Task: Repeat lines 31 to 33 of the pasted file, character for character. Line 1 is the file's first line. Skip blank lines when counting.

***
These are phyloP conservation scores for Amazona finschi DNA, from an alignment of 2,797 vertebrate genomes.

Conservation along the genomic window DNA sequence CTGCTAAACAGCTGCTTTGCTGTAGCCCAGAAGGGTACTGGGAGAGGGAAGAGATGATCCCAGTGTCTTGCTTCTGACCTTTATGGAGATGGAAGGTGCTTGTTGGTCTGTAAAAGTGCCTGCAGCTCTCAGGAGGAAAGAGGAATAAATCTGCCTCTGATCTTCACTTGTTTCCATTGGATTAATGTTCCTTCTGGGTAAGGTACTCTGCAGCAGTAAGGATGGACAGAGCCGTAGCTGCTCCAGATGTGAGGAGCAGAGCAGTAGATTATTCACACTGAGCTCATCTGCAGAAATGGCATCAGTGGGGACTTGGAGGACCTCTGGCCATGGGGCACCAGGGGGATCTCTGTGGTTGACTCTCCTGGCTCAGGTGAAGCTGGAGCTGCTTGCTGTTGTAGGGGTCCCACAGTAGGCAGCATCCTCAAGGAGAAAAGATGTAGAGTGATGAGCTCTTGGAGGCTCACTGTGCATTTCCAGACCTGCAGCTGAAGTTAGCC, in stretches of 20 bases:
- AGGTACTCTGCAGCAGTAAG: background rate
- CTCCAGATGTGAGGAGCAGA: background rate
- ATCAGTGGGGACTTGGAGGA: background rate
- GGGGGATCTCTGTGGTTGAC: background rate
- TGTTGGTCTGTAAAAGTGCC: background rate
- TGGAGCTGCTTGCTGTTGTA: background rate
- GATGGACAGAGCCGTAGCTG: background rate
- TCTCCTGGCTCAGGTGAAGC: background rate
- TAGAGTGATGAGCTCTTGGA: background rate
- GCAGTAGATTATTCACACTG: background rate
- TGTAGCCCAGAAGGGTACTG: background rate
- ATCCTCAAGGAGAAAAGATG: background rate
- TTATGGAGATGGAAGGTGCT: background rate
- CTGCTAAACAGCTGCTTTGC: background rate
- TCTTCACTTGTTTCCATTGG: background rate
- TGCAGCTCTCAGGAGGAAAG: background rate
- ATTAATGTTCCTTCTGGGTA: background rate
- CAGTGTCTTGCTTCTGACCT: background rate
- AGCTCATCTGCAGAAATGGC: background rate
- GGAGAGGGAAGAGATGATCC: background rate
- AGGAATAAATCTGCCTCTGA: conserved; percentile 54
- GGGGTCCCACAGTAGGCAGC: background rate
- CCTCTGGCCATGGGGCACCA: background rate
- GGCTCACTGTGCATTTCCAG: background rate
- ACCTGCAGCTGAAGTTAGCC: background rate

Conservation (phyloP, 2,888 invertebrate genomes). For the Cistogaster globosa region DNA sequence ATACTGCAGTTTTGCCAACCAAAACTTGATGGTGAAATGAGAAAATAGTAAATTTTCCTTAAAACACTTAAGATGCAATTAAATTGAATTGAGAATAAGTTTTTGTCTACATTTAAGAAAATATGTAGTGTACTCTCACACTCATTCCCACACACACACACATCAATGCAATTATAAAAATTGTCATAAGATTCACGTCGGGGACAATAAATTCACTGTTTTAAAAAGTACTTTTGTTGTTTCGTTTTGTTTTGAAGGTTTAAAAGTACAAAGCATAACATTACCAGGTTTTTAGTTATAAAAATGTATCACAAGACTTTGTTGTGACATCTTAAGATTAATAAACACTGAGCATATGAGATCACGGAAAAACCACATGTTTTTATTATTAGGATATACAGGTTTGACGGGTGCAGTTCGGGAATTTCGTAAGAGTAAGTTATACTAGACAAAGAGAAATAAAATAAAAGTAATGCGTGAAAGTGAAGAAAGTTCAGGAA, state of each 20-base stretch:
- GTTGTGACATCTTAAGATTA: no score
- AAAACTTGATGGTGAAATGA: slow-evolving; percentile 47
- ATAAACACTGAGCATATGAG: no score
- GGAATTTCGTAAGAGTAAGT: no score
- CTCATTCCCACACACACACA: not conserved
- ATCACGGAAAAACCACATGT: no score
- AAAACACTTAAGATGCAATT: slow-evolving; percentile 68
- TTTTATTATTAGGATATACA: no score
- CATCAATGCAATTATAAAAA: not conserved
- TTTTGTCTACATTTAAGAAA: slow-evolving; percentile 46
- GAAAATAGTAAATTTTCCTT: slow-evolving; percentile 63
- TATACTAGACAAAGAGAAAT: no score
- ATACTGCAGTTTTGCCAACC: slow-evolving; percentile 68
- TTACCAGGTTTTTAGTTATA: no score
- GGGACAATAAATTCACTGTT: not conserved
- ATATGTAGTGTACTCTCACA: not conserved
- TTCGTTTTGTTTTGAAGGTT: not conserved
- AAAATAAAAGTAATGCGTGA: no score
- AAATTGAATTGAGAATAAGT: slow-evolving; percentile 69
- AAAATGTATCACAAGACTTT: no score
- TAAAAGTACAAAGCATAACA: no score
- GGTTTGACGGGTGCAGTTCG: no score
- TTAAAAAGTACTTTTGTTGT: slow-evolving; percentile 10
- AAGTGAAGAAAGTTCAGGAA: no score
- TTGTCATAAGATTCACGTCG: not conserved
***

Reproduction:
- ATAAACACTGAGCATATGAG: no score
- GGAATTTCGTAAGAGTAAGT: no score
- CTCATTCCCACACACACACA: not conserved